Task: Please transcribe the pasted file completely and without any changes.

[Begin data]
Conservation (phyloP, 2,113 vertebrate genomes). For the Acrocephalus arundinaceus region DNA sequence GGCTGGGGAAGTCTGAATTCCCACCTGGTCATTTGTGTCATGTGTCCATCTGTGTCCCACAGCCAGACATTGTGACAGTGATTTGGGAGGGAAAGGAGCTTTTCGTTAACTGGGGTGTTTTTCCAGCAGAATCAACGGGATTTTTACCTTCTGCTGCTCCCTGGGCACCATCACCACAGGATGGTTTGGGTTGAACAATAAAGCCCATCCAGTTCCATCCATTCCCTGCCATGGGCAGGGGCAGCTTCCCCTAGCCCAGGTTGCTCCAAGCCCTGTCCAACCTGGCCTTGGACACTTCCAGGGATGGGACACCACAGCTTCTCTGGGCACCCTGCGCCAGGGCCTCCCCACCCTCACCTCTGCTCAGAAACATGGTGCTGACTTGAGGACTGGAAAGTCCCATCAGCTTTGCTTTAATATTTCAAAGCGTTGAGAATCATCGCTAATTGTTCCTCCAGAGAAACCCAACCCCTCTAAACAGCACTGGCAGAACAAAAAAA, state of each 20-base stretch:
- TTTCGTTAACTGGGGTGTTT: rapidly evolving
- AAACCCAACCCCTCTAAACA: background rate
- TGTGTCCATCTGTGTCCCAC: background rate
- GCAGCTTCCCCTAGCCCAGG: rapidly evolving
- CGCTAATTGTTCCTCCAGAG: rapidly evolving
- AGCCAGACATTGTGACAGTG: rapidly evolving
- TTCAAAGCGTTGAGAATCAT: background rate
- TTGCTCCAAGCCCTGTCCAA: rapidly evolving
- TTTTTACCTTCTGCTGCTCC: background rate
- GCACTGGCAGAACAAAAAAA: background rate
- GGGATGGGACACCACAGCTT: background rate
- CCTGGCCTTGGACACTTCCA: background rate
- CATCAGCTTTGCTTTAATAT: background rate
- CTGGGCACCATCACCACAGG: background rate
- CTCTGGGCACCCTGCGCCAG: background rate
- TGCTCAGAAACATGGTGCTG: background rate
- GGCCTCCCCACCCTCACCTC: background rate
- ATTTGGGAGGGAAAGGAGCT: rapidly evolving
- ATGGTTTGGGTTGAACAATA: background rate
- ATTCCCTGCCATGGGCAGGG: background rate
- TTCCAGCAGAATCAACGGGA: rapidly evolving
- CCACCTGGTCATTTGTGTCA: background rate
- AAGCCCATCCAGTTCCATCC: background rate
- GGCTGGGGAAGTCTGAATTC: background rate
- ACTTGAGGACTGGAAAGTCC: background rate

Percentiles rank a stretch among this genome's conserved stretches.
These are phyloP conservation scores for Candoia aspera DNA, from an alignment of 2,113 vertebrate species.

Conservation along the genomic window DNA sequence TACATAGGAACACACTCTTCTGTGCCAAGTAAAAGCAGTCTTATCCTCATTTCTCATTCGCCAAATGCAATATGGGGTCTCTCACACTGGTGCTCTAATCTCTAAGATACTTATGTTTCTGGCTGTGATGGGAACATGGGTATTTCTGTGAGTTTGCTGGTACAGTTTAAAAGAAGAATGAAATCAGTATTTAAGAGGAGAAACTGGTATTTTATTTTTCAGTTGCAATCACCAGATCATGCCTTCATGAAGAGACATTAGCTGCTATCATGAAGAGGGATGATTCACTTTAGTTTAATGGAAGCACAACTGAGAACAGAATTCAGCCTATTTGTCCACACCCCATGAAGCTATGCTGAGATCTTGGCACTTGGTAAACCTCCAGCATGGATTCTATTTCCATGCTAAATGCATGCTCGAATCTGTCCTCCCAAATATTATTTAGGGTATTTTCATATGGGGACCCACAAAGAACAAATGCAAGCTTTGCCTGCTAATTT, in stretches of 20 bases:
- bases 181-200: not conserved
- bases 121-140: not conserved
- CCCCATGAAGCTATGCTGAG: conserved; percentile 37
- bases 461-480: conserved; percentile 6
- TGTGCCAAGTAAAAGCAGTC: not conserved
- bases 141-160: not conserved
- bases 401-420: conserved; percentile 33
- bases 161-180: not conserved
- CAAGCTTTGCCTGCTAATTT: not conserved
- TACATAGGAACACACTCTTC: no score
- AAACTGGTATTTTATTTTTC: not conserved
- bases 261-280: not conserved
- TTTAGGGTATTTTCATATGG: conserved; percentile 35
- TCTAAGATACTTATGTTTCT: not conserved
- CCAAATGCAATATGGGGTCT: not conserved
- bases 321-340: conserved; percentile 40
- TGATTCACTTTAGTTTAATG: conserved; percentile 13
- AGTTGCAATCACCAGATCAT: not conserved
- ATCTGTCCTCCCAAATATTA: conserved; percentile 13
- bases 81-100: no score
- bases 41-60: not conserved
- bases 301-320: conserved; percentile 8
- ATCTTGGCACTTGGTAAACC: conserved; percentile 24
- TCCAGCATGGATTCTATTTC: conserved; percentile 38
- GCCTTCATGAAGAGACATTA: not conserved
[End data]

Conservation (phyloP, 2,113 vertebrate genomes). For the Acrocephalus arundinaceus region DNA sequence GGCTGGGGAAGTCTGAATTCCCACCTGGTCATTTGTGTCATGTGTCCATCTGTGTCCCACAGCCAGACATTGTGACAGTGATTTGGGAGGGAAAGGAGCTTTTCGTTAACTGGGGTGTTTTTCCAGCAGAATCAACGGGATTTTTACCTTCTGCTGCTCCCTGGGCACCATCACCACAGGATGGTTTGGGTTGAACAATAAAGCCCATCCAGTTCCATCCATTCCCTGCCATGGGCAGGGGCAGCTTCCCCTAGCCCAGGTTGCTCCAAGCCCTGTCCAACCTGGCCTTGGACACTTCCAGGGATGGGACACCACAGCTTCTCTGGGCACCCTGCGCCAGGGCCTCCCCACCCTCACCTCTGCTCAGAAACATGGTGCTGACTTGAGGACTGGAAAGTCCCATCAGCTTTGCTTTAATATTTCAAAGCGTTGAGAATCATCGCTAATTGTTCCTCCAGAGAAACCCAACCCCTCTAAACAGCACTGGCAGAACAAAAAAA, state of each 20-base stretch:
- TTTCGTTAACTGGGGTGTTT: rapidly evolving
- AAACCCAACCCCTCTAAACA: background rate
- TGTGTCCATCTGTGTCCCAC: background rate
- GCAGCTTCCCCTAGCCCAGG: rapidly evolving
- CGCTAATTGTTCCTCCAGAG: rapidly evolving
- AGCCAGACATTGTGACAGTG: rapidly evolving
- TTCAAAGCGTTGAGAATCAT: background rate
- TTGCTCCAAGCCCTGTCCAA: rapidly evolving
- TTTTTACCTTCTGCTGCTCC: background rate
- GCACTGGCAGAACAAAAAAA: background rate
- GGGATGGGACACCACAGCTT: background rate
- CCTGGCCTTGGACACTTCCA: background rate
- CATCAGCTTTGCTTTAATAT: background rate
- CTGGGCACCATCACCACAGG: background rate
- CTCTGGGCACCCTGCGCCAG: background rate
- TGCTCAGAAACATGGTGCTG: background rate
- GGCCTCCCCACCCTCACCTC: background rate
- ATTTGGGAGGGAAAGGAGCT: rapidly evolving
- ATGGTTTGGGTTGAACAATA: background rate
- ATTCCCTGCCATGGGCAGGG: background rate
- TTCCAGCAGAATCAACGGGA: rapidly evolving
- CCACCTGGTCATTTGTGTCA: background rate
- AAGCCCATCCAGTTCCATCC: background rate
- GGCTGGGGAAGTCTGAATTC: background rate
- ACTTGAGGACTGGAAAGTCC: background rate

Percentiles rank a stretch among this genome's conserved stretches.
These are phyloP conservation scores for Candoia aspera DNA, from an alignment of 2,113 vertebrate species.

Conservation along the genomic window DNA sequence TACATAGGAACACACTCTTCTGTGCCAAGTAAAAGCAGTCTTATCCTCATTTCTCATTCGCCAAATGCAATATGGGGTCTCTCACACTGGTGCTCTAATCTCTAAGATACTTATGTTTCTGGCTGTGATGGGAACATGGGTATTTCTGTGAGTTTGCTGGTACAGTTTAAAAGAAGAATGAAATCAGTATTTAAGAGGAGAAACTGGTATTTTATTTTTCAGTTGCAATCACCAGATCATGCCTTCATGAAGAGACATTAGCTGCTATCATGAAGAGGGATGATTCACTTTAGTTTAATGGAAGCACAACTGAGAACAGAATTCAGCCTATTTGTCCACACCCCATGAAGCTATGCTGAGATCTTGGCACTTGGTAAACCTCCAGCATGGATTCTATTTCCATGCTAAATGCATGCTCGAATCTGTCCTCCCAAATATTATTTAGGGTATTTTCATATGGGGACCCACAAAGAACAAATGCAAGCTTTGCCTGCTAATTT, in stretches of 20 bases:
- bases 181-200: not conserved
- bases 121-140: not conserved
- CCCCATGAAGCTATGCTGAG: conserved; percentile 37
- bases 461-480: conserved; percentile 6
- TGTGCCAAGTAAAAGCAGTC: not conserved
- bases 141-160: not conserved
- bases 401-420: conserved; percentile 33
- bases 161-180: not conserved
- CAAGCTTTGCCTGCTAATTT: not conserved
- TACATAGGAACACACTCTTC: no score
- AAACTGGTATTTTATTTTTC: not conserved
- bases 261-280: not conserved
- TTTAGGGTATTTTCATATGG: conserved; percentile 35
- TCTAAGATACTTATGTTTCT: not conserved
- CCAAATGCAATATGGGGTCT: not conserved
- bases 321-340: conserved; percentile 40
- TGATTCACTTTAGTTTAATG: conserved; percentile 13
- AGTTGCAATCACCAGATCAT: not conserved
- ATCTGTCCTCCCAAATATTA: conserved; percentile 13
- bases 81-100: no score
- bases 41-60: not conserved
- bases 301-320: conserved; percentile 8
- ATCTTGGCACTTGGTAAACC: conserved; percentile 24
- TCCAGCATGGATTCTATTTC: conserved; percentile 38
- GCCTTCATGAAGAGACATTA: not conserved